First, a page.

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Memorial of the Infants

The Memorial of the Murder of the Infants

Basilica Hymn
Hear this, all you peoples
Come and see the works of God
Herod had schemed to kill the Son of God, and so he sent the magi kings with an evil intent and a hard heart. But, providentially, they did not return on their path, and went to their land by another way. When the fox saw their mockery, he was enraged against the Son of their Lord. He sent the head soldiers and murdered the infants. But lo, he is tortured in anguish, and they are delighting in the kingdom of heaven.
Glory to the Father and to the Son and to the Holy Spirit.
“Rachel weeps for her children, and does not want to be comforted,” the glorious prophet, son of Helaqya, anticipated and declared, inspired by the Spirit, for he saw the infants and the children who were sacrificed and killed by the impure Herod, the one filled with evil, who desired to destroy the Only Begotten Son of Existence. Glory to him who became small while nothing was impossible for him, and who moved to Egypt, not for fear of the savage one, but for the fulfillment of prophecy.

Justice

It is a corruption to associate revenge with a sense of true justice. A just punishment given to one who deserves it is not the same thing as releasing an individual anger in a violent way to an object of anger. In the political sphere, the sense of justice, of one truly deserving punishment for his crime, is nearly lost. In the case of most incarcerations, the justification for the prison time is either to teach a lesson through rehabilitation or to protect society from a dangerous person. Though both of these justifications are excellent and rightly in their place, there is a very important missing element, and that is justice itself. Rehabilitation and public protection aside, certain crimes deserve, objectively and truly, certain punishments because of the nature of the act. To say otherwise is to declare arbitrary every moral code – what other way is there to say that something is really “wrong” other than saying it is “worthy of punishment?” Justice is thus hanging on by a thread in our world.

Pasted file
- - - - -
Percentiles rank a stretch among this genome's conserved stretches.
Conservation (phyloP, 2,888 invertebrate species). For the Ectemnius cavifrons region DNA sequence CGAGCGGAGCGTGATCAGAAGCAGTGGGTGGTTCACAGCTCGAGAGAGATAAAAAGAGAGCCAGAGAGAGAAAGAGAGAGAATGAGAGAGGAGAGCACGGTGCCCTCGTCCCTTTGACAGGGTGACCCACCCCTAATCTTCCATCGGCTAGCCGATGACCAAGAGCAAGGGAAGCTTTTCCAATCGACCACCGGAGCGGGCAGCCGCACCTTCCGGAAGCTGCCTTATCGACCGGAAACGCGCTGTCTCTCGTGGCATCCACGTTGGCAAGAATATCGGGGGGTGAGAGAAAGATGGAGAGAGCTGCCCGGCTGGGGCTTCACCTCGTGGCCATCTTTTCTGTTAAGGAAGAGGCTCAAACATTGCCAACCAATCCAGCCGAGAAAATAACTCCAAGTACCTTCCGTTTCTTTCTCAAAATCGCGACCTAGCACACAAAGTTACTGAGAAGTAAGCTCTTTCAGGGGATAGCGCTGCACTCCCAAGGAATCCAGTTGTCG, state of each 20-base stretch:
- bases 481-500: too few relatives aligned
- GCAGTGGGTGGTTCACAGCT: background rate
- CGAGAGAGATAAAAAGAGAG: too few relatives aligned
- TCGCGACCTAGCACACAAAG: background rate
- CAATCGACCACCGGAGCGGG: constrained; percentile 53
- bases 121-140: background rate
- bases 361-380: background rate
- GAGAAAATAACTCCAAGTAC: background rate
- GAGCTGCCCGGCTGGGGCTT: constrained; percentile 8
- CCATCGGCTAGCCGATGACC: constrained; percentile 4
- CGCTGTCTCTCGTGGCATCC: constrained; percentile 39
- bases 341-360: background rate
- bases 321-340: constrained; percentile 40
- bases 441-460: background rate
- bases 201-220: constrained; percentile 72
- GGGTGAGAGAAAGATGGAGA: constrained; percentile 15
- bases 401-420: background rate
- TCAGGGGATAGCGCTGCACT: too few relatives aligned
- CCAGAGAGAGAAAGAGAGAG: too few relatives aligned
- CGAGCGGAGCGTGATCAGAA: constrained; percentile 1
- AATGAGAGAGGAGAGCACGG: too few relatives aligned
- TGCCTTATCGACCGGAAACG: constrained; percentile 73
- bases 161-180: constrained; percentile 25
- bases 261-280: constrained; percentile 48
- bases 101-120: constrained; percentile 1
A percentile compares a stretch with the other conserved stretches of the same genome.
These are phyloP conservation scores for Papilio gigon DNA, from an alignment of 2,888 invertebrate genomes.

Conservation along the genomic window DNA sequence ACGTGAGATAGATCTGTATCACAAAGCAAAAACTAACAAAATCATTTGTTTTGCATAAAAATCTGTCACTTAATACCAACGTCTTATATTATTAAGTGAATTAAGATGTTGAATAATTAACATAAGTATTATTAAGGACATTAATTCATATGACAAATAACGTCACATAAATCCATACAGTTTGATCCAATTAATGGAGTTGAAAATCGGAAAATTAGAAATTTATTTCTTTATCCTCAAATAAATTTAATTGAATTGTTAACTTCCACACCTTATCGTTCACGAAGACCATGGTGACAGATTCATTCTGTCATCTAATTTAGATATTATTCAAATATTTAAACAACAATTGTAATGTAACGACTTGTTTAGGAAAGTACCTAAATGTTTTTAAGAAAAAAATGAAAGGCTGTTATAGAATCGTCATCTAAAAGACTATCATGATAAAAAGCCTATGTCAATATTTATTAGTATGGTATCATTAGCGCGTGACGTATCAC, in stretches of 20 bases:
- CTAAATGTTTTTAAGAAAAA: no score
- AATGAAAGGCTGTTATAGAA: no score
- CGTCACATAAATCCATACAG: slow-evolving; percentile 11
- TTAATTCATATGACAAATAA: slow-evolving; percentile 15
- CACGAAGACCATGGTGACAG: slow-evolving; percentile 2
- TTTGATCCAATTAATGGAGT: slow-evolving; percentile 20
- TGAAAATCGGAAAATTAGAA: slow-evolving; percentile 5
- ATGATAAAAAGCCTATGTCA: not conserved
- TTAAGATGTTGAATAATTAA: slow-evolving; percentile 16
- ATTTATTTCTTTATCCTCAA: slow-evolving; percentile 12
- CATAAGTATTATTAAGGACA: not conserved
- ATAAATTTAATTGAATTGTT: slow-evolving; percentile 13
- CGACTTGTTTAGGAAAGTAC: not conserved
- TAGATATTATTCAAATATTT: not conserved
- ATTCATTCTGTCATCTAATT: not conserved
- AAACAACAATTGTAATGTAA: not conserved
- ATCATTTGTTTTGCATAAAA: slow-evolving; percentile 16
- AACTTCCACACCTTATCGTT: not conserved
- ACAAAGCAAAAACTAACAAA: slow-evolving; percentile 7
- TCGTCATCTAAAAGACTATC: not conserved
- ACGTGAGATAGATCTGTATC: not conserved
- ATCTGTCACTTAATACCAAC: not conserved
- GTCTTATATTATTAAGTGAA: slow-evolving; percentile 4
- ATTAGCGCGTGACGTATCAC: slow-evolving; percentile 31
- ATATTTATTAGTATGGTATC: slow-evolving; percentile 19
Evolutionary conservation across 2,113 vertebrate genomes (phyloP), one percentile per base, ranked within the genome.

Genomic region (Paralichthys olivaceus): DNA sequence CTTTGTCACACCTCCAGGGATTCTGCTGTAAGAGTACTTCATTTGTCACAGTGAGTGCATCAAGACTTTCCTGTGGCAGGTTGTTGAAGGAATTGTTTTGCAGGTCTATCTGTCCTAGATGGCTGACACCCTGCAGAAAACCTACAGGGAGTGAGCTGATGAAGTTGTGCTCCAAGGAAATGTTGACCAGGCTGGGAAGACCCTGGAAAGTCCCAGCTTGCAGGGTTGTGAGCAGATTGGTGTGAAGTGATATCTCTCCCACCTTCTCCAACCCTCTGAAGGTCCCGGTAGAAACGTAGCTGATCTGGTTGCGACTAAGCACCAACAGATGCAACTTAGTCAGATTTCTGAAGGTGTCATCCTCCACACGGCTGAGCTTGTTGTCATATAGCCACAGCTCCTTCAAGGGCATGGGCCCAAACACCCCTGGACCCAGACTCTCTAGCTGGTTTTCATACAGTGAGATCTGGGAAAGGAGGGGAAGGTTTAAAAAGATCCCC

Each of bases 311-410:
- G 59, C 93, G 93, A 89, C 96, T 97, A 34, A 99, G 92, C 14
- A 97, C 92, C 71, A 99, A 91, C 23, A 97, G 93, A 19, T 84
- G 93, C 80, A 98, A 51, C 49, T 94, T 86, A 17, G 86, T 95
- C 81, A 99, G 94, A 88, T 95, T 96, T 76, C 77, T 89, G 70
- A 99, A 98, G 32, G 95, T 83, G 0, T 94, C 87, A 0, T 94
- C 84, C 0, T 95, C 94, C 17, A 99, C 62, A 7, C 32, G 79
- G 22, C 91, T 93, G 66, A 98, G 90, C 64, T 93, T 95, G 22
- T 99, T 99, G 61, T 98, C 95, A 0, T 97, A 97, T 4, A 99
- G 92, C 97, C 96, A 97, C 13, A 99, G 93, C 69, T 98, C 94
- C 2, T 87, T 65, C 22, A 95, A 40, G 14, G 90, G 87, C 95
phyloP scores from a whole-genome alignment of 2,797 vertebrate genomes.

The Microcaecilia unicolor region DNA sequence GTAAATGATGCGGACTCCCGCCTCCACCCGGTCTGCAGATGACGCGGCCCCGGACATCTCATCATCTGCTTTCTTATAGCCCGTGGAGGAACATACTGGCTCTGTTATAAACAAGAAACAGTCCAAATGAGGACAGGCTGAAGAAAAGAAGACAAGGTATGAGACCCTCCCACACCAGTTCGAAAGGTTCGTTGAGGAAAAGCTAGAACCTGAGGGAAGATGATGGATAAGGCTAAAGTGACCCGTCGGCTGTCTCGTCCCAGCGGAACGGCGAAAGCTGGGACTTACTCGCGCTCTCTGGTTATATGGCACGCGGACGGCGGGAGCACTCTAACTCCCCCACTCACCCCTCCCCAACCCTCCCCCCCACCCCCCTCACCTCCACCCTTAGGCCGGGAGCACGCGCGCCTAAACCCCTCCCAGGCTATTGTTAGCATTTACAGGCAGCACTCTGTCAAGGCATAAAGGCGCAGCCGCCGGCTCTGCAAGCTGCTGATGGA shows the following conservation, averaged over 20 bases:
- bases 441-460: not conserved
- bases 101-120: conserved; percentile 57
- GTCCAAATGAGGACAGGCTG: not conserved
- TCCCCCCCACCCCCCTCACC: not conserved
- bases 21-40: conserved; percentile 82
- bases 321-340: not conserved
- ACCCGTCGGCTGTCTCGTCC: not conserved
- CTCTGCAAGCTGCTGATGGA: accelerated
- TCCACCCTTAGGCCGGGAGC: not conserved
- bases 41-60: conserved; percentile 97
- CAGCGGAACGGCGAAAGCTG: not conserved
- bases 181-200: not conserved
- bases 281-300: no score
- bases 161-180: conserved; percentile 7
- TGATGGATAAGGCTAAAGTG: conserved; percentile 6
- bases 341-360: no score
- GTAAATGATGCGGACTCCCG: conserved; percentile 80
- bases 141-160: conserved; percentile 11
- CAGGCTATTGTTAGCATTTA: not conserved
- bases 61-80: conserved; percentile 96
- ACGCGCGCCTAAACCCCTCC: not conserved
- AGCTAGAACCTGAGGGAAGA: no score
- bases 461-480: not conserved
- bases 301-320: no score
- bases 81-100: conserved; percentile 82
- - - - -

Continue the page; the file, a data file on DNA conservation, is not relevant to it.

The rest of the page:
Certain crimes, however, go beyond an ordinary human sense of injustice, and are said to “cry out to heaven” for their recompense. Such a crime was the killing of the children done by Herod. The Basilica Hymn memorializing this event begins thus:

Herod had schemed to kill the Son of God, and so he sent the magi kings with an evil intent and a hard heart. But, providentially, they did not return on their path, and went to their land by another way. When the fox saw their mockery, he was enraged against the Son of their Lord. He sent the head soldiers and murdered the infants. But lo, he is tortured in anguish, and they are delighting in the kingdom of heaven.

If there is any symbol of rage and false revenge, it is Herod. In order to thwart a practically imaginary foe (for Christ did not come to take over any earthly reign), he destroyed the lives of hundreds of innocent children and their families. The final line of the hymn shows that, in the end, there is an ultimate Justice meted out by God, the Just Judge.

Providence

Still, one must ask the question why this entire event happened at all? Why was it necessary for Herod to commit such a deed, and for God to allow it? Why was such suffering allowed?

“Rachel weeps for her children, and does not want to be comforted,” the glorious prophet, son of Helaqya, anticipated and declared, inspired by the Spirit, for he saw the infants and the children who were sacrificed and killed by the impure Herod, the one filled with evil, who desired to destroy the Only Begotten Son of Existence. Glory to him who became small while nothing was impossible for him, and who moved to Egypt, not for fear of the savage one, but for the fulfillment of prophecy.

Rachel refuses comfort. Even the promise of delight for her children and torture for their killer does not take away or undo the pain she feels at that terrible moment. This is a darkness that is not removed by the promise of a future light, a night that is not given meaning, during its duration, by the anticipation of the dawning day.

No explanation could have been given to those childless mothers as they tore their hair with their hands and their lungs with their screaming. Such is the nature of the most awful tragedies – their meaning is beyond the understanding both of any individual and of humanity as a whole. Its purpose in the Divine Plan, its allowance by God for some greater, unseen good, is not for us to explain or grasp, but only to accept and trust.